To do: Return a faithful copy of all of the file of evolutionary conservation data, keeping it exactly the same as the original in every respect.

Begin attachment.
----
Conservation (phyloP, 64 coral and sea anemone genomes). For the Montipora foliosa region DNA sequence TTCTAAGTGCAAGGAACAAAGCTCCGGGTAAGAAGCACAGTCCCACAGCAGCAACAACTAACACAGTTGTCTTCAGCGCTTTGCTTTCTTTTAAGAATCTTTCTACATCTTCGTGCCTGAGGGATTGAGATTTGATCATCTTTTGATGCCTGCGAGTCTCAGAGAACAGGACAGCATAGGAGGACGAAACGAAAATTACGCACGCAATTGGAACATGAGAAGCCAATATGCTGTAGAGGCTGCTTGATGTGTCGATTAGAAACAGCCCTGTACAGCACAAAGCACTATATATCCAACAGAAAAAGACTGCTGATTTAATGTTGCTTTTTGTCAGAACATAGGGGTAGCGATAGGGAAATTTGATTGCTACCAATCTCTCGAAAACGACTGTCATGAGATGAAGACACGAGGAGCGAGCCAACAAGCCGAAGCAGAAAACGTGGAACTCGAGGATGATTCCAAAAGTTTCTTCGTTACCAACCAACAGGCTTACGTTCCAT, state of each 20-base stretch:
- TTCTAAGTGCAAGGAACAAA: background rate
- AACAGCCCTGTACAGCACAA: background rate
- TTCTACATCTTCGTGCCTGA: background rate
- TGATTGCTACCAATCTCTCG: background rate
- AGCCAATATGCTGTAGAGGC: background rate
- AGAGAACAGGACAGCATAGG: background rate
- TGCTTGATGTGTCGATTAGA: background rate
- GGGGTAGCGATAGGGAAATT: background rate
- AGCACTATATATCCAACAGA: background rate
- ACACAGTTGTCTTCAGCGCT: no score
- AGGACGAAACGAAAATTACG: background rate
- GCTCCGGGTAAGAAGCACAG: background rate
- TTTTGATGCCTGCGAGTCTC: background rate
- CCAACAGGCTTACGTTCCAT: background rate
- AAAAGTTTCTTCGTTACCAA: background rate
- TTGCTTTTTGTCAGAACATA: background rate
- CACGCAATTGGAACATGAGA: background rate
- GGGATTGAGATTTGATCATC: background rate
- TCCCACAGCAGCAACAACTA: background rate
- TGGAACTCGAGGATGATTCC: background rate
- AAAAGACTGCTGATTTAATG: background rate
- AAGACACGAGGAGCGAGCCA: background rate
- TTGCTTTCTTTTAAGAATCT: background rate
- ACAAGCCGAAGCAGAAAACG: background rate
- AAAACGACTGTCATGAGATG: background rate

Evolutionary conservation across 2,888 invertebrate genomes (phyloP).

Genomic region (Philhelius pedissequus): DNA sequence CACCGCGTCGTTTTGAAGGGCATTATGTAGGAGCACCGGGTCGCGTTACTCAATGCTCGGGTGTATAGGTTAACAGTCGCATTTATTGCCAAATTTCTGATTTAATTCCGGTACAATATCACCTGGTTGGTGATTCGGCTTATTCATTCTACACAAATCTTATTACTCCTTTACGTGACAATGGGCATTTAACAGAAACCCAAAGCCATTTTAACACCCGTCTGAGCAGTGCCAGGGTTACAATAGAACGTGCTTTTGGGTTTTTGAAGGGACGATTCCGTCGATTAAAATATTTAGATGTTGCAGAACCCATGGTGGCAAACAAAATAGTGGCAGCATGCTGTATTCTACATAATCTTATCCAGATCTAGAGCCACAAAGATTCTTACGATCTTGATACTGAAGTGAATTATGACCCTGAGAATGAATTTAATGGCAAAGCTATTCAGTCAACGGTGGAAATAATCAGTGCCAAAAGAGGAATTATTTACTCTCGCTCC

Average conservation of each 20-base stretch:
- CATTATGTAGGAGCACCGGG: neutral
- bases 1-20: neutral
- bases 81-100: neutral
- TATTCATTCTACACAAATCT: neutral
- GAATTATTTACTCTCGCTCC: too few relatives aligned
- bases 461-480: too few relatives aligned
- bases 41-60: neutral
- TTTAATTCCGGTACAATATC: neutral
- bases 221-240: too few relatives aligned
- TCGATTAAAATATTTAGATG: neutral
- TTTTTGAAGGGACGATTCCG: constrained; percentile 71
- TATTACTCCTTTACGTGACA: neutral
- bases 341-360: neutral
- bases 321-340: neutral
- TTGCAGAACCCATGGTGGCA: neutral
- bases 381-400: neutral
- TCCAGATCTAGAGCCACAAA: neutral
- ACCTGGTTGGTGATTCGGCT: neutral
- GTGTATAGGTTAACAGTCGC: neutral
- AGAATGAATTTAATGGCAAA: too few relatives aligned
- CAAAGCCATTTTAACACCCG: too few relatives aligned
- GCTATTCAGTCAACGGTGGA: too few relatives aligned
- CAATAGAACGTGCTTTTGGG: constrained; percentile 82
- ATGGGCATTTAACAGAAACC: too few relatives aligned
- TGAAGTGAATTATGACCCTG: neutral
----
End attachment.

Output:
Conservation (phyloP, 64 coral and sea anemone genomes). For the Montipora foliosa region DNA sequence TTCTAAGTGCAAGGAACAAAGCTCCGGGTAAGAAGCACAGTCCCACAGCAGCAACAACTAACACAGTTGTCTTCAGCGCTTTGCTTTCTTTTAAGAATCTTTCTACATCTTCGTGCCTGAGGGATTGAGATTTGATCATCTTTTGATGCCTGCGAGTCTCAGAGAACAGGACAGCATAGGAGGACGAAACGAAAATTACGCACGCAATTGGAACATGAGAAGCCAATATGCTGTAGAGGCTGCTTGATGTGTCGATTAGAAACAGCCCTGTACAGCACAAAGCACTATATATCCAACAGAAAAAGACTGCTGATTTAATGTTGCTTTTTGTCAGAACATAGGGGTAGCGATAGGGAAATTTGATTGCTACCAATCTCTCGAAAACGACTGTCATGAGATGAAGACACGAGGAGCGAGCCAACAAGCCGAAGCAGAAAACGTGGAACTCGAGGATGATTCCAAAAGTTTCTTCGTTACCAACCAACAGGCTTACGTTCCAT, state of each 20-base stretch:
- TTCTAAGTGCAAGGAACAAA: background rate
- AACAGCCCTGTACAGCACAA: background rate
- TTCTACATCTTCGTGCCTGA: background rate
- TGATTGCTACCAATCTCTCG: background rate
- AGCCAATATGCTGTAGAGGC: background rate
- AGAGAACAGGACAGCATAGG: background rate
- TGCTTGATGTGTCGATTAGA: background rate
- GGGGTAGCGATAGGGAAATT: background rate
- AGCACTATATATCCAACAGA: background rate
- ACACAGTTGTCTTCAGCGCT: no score
- AGGACGAAACGAAAATTACG: background rate
- GCTCCGGGTAAGAAGCACAG: background rate
- TTTTGATGCCTGCGAGTCTC: background rate
- CCAACAGGCTTACGTTCCAT: background rate
- AAAAGTTTCTTCGTTACCAA: background rate
- TTGCTTTTTGTCAGAACATA: background rate
- CACGCAATTGGAACATGAGA: background rate
- GGGATTGAGATTTGATCATC: background rate
- TCCCACAGCAGCAACAACTA: background rate
- TGGAACTCGAGGATGATTCC: background rate
- AAAAGACTGCTGATTTAATG: background rate
- AAGACACGAGGAGCGAGCCA: background rate
- TTGCTTTCTTTTAAGAATCT: background rate
- ACAAGCCGAAGCAGAAAACG: background rate
- AAAACGACTGTCATGAGATG: background rate

Evolutionary conservation across 2,888 invertebrate genomes (phyloP).

Genomic region (Philhelius pedissequus): DNA sequence CACCGCGTCGTTTTGAAGGGCATTATGTAGGAGCACCGGGTCGCGTTACTCAATGCTCGGGTGTATAGGTTAACAGTCGCATTTATTGCCAAATTTCTGATTTAATTCCGGTACAATATCACCTGGTTGGTGATTCGGCTTATTCATTCTACACAAATCTTATTACTCCTTTACGTGACAATGGGCATTTAACAGAAACCCAAAGCCATTTTAACACCCGTCTGAGCAGTGCCAGGGTTACAATAGAACGTGCTTTTGGGTTTTTGAAGGGACGATTCCGTCGATTAAAATATTTAGATGTTGCAGAACCCATGGTGGCAAACAAAATAGTGGCAGCATGCTGTATTCTACATAATCTTATCCAGATCTAGAGCCACAAAGATTCTTACGATCTTGATACTGAAGTGAATTATGACCCTGAGAATGAATTTAATGGCAAAGCTATTCAGTCAACGGTGGAAATAATCAGTGCCAAAAGAGGAATTATTTACTCTCGCTCC

Average conservation of each 20-base stretch:
- CATTATGTAGGAGCACCGGG: neutral
- bases 1-20: neutral
- bases 81-100: neutral
- TATTCATTCTACACAAATCT: neutral
- GAATTATTTACTCTCGCTCC: too few relatives aligned
- bases 461-480: too few relatives aligned
- bases 41-60: neutral
- TTTAATTCCGGTACAATATC: neutral
- bases 221-240: too few relatives aligned
- TCGATTAAAATATTTAGATG: neutral
- TTTTTGAAGGGACGATTCCG: constrained; percentile 71
- TATTACTCCTTTACGTGACA: neutral
- bases 341-360: neutral
- bases 321-340: neutral
- TTGCAGAACCCATGGTGGCA: neutral
- bases 381-400: neutral
- TCCAGATCTAGAGCCACAAA: neutral
- ACCTGGTTGGTGATTCGGCT: neutral
- GTGTATAGGTTAACAGTCGC: neutral
- AGAATGAATTTAATGGCAAA: too few relatives aligned
- CAAAGCCATTTTAACACCCG: too few relatives aligned
- GCTATTCAGTCAACGGTGGA: too few relatives aligned
- CAATAGAACGTGCTTTTGGG: constrained; percentile 82
- ATGGGCATTTAACAGAAACC: too few relatives aligned
- TGAAGTGAATTATGACCCTG: neutral